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Home arrow News arrow Local News arrow Pollution ruling targets smaller sites

Pollution ruling targets smaller sites

By JASON ECK, ABBY SOUZA and The Associated Press

A federal appeals court has upheld Environmental Protection Agency rules requiring contractors to limit pollution runoff from building sites of 1 to 5 acres.

The 2-1 decision made Jan. 14 by the 9th U.S. Circuit Court of Appeals upholds 1999 EPA standards to combat runoff pollution, one of the nation's most significant sources of water contamination.

Rick De Lany of Calaveras Builders in Valley Springs said the ruling should not pose a problem for him.

Unless a project is being built on a site that is already polluted, "you're only talking about dirt," he said.

Larger sites already are covered under other provisions of the rule limiting storm-sewer pollution.

‘‘They have to reduce pollutants to the maximum extent possible,'' said Victoria Clark, an Environmental Defense Center attorney who unsuccessfully sued the EPA to make the nationwide rules even more stringent.

One challenge to the Clinton-era rules was from the National Association of Home Builders, which disputed that small-scale construction sites contribute to water pollution. The group said the rules, to be implemented later this year, were unnecessary and a financial burden.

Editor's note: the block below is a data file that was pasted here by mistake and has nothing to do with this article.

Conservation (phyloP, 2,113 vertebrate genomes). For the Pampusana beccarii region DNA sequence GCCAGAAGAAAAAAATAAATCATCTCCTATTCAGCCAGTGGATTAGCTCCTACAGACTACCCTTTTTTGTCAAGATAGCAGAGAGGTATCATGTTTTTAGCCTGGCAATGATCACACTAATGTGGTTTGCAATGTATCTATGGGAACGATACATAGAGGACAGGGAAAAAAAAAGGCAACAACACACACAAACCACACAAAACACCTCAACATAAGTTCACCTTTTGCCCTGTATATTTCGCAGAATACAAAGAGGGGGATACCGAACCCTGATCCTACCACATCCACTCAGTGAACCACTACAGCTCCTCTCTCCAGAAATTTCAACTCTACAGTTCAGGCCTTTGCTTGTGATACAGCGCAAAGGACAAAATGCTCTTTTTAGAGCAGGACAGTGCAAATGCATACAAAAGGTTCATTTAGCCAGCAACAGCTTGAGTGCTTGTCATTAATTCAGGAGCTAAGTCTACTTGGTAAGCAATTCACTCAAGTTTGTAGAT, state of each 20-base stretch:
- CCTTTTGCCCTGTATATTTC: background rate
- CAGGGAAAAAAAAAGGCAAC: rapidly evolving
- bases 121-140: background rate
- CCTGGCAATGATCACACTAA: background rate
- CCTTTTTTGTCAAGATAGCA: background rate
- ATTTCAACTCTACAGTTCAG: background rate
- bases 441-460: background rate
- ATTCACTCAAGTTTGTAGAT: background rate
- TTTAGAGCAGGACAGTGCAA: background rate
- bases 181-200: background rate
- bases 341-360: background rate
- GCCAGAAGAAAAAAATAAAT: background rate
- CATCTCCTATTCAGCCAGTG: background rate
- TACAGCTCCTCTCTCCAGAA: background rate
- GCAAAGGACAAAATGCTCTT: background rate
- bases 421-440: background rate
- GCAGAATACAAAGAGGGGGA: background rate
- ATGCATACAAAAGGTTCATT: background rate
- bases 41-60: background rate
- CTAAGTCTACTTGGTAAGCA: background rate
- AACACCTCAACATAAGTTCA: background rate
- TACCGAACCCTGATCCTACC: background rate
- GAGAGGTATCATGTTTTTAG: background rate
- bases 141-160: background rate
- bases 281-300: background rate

‘‘We believe, in fact, small construction facilities are not associated with water quality impacts that Congress intended to regulate,'' said home association attorney Ellen Steen. ‘‘But the court rejected that argument.''

In upholding the regulation, the 9th Circuit concluded that storm sewers carry suspended metals, sediment, algae-promoting nutrients, trash, motor oil, raw sewage, pesticides and other toxic contaminants into streams, rivers, lakes and estuaries across the United States.

‘‘In 1985, three-quarters of the states cited urban stormwater run-off as a major cause of waterbody impairment, and 40 percent reported construction site run-off as a major cause of impairment,'' Judge James R. Browning wrote for the majority.


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